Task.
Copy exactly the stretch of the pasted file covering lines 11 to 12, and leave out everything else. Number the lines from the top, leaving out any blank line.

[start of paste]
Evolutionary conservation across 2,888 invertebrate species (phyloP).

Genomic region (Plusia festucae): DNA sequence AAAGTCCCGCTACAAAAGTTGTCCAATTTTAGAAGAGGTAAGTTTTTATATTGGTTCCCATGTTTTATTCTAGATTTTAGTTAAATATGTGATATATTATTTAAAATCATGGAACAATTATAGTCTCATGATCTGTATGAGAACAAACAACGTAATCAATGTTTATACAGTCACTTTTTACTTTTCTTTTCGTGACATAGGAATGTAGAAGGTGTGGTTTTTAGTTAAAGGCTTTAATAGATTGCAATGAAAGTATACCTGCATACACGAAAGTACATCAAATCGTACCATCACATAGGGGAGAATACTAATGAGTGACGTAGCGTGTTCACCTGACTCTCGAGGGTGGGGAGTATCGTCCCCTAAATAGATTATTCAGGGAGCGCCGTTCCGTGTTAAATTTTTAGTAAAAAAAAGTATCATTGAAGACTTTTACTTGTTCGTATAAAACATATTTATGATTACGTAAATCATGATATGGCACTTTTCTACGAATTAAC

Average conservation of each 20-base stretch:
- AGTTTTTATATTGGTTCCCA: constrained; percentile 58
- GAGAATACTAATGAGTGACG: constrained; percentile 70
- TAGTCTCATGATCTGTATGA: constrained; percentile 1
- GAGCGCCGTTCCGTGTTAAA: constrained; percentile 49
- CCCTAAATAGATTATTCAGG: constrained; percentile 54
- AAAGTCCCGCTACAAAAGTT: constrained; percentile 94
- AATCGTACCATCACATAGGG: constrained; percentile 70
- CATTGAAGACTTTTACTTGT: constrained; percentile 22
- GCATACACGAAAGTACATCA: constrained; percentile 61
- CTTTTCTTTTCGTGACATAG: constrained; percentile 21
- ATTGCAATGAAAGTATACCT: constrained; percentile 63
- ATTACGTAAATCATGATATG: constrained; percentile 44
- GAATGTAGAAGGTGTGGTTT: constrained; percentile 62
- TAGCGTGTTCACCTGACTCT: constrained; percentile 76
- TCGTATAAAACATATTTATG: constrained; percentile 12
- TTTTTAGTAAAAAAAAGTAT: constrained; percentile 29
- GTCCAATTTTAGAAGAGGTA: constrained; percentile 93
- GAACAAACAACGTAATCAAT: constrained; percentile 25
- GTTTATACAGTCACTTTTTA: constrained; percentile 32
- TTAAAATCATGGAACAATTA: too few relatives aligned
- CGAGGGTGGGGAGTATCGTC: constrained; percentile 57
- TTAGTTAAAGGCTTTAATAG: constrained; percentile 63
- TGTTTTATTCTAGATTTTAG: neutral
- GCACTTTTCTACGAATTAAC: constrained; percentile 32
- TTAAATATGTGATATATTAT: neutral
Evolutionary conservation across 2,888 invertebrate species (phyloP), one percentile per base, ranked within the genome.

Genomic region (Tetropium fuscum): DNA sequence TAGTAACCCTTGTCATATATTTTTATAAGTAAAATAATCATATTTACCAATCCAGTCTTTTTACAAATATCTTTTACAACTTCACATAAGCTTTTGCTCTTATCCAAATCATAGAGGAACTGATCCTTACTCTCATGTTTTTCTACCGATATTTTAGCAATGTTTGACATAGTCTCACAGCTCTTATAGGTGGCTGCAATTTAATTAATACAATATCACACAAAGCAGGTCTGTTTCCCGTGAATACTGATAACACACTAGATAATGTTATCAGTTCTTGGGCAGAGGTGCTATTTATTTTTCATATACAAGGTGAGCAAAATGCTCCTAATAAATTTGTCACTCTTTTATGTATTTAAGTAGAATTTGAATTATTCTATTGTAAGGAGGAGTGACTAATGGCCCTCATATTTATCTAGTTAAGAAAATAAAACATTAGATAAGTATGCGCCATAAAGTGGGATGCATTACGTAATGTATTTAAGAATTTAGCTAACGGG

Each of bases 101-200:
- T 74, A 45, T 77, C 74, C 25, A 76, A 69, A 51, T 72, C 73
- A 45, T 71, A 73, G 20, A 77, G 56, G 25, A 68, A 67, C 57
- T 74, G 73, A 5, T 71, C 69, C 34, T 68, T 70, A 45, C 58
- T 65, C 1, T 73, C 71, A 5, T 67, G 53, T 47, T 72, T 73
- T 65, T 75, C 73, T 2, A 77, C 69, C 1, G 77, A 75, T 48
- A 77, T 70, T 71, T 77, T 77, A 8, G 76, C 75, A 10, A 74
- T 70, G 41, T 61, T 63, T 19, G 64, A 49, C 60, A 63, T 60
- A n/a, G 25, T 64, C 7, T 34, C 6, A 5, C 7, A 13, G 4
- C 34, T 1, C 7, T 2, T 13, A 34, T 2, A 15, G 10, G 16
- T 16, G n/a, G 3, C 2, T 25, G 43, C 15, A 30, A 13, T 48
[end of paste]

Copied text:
- CATTGAAGACTTTTACTTGT: constrained; percentile 22
- GCATACACGAAAGTACATCA: constrained; percentile 61